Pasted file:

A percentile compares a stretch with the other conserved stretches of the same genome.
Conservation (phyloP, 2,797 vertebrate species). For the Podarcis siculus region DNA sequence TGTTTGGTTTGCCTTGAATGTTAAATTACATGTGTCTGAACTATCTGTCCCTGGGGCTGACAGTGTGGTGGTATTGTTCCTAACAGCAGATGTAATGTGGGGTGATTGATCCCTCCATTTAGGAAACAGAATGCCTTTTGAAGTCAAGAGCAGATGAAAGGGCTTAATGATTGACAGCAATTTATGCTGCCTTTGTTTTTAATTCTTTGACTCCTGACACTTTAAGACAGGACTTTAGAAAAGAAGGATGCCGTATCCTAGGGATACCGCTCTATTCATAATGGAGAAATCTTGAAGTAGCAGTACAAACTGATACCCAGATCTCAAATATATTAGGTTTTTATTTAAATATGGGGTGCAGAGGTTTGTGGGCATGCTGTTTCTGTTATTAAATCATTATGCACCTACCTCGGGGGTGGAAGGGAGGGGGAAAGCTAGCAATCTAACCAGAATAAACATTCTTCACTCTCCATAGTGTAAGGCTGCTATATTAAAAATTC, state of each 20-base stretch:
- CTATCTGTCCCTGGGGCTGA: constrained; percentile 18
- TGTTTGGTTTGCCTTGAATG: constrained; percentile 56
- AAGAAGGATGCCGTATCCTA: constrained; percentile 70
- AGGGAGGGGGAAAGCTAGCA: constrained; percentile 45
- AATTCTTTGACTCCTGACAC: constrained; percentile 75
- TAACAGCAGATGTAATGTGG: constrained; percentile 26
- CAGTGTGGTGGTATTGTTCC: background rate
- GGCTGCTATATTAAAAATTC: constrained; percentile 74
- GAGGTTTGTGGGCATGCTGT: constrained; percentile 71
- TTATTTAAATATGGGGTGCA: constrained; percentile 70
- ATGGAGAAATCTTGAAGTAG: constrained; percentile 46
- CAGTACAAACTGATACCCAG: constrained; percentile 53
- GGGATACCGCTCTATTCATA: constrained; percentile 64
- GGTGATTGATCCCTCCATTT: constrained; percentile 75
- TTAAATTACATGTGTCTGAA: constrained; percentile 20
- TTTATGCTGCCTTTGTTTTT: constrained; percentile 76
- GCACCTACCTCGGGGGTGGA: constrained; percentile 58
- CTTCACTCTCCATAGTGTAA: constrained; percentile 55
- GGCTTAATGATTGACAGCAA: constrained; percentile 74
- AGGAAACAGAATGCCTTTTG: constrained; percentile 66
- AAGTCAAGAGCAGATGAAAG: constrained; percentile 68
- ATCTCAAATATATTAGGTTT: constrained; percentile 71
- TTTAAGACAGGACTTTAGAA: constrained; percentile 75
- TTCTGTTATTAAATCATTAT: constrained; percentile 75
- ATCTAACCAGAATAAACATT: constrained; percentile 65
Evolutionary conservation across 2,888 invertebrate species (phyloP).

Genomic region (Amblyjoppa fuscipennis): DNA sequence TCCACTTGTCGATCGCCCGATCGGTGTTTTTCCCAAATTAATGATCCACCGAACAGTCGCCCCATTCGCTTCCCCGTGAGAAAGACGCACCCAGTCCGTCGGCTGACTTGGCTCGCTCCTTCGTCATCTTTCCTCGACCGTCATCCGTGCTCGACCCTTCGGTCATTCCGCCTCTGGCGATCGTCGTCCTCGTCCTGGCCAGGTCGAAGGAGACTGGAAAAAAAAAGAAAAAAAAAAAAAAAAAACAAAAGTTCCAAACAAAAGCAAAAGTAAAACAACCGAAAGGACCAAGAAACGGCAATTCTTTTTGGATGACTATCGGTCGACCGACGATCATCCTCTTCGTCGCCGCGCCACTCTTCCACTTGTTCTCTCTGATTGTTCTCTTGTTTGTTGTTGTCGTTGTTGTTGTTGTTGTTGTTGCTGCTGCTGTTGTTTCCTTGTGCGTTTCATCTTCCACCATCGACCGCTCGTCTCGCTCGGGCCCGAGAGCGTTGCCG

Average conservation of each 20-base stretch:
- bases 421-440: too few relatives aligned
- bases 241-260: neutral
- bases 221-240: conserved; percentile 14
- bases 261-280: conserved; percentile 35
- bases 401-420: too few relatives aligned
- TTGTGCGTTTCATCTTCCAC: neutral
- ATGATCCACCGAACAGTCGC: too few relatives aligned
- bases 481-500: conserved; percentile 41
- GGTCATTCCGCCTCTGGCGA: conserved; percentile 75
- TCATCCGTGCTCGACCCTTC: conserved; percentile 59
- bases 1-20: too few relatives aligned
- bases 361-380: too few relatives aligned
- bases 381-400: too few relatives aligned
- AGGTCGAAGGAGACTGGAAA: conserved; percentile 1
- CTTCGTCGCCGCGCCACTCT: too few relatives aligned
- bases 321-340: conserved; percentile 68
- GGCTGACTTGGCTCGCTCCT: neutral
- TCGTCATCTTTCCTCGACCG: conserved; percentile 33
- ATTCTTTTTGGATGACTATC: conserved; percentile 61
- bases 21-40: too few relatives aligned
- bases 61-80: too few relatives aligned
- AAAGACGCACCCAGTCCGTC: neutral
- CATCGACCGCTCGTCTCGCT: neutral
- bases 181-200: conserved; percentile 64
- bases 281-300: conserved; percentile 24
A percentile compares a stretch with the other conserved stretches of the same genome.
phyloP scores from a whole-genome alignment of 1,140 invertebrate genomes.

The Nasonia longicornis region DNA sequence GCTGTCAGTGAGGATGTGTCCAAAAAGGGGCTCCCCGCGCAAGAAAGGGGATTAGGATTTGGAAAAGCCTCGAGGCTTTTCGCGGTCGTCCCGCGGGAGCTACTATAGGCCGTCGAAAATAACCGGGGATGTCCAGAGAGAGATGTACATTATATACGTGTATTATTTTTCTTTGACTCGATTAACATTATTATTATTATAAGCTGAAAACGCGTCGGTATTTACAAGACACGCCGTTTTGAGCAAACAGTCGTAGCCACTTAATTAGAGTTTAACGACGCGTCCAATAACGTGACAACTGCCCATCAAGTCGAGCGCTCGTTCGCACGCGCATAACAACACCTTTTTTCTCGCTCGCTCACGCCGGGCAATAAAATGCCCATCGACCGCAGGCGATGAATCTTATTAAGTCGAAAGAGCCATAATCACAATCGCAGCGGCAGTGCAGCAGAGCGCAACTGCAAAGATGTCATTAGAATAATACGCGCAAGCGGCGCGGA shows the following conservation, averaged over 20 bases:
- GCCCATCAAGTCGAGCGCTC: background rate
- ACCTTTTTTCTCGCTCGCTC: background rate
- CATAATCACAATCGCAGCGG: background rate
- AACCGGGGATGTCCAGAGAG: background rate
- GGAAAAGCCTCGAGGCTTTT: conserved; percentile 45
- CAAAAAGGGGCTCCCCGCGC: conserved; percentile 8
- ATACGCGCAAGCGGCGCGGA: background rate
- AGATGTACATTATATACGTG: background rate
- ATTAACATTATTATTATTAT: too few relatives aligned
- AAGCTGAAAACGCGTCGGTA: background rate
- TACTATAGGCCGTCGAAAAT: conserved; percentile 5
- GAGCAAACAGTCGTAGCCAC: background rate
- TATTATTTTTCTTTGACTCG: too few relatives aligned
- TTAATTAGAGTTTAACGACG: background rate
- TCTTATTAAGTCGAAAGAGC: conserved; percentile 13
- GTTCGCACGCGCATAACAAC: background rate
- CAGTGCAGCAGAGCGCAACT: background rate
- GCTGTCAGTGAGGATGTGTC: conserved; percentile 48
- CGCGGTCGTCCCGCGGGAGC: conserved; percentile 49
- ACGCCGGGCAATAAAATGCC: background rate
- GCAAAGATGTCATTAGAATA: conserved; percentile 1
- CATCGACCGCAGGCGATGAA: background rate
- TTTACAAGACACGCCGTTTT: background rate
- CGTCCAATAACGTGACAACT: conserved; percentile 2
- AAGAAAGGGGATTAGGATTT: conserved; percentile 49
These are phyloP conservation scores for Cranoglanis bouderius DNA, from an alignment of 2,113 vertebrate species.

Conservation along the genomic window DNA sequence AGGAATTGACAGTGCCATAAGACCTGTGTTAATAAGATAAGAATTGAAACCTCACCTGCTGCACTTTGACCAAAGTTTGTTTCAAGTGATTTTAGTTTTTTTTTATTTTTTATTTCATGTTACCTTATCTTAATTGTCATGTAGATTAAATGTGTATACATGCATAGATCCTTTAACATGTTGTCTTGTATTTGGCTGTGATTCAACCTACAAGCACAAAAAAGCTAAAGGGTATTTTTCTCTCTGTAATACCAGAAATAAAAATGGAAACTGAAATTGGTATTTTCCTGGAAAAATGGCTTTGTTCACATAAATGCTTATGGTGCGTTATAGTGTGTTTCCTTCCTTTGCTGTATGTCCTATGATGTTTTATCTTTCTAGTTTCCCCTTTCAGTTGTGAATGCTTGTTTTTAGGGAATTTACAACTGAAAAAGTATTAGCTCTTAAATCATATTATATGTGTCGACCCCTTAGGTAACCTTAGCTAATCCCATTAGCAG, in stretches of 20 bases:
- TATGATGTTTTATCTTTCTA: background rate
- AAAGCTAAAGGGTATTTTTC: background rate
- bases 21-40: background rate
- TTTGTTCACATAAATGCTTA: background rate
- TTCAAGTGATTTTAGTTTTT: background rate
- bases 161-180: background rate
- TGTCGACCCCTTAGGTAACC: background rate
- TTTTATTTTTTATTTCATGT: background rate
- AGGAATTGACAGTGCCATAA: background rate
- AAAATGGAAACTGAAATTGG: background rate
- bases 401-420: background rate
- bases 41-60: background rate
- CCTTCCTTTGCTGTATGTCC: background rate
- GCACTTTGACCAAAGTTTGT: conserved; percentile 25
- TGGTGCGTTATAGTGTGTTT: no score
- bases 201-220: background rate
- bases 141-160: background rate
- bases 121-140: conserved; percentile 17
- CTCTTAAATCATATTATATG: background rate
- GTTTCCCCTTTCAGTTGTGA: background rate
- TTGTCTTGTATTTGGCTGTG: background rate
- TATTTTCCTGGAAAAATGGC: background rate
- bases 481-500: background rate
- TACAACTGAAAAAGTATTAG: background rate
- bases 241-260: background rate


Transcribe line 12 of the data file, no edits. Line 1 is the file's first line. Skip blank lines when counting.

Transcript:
- TTATTTAAATATGGGGTGCA: constrained; percentile 70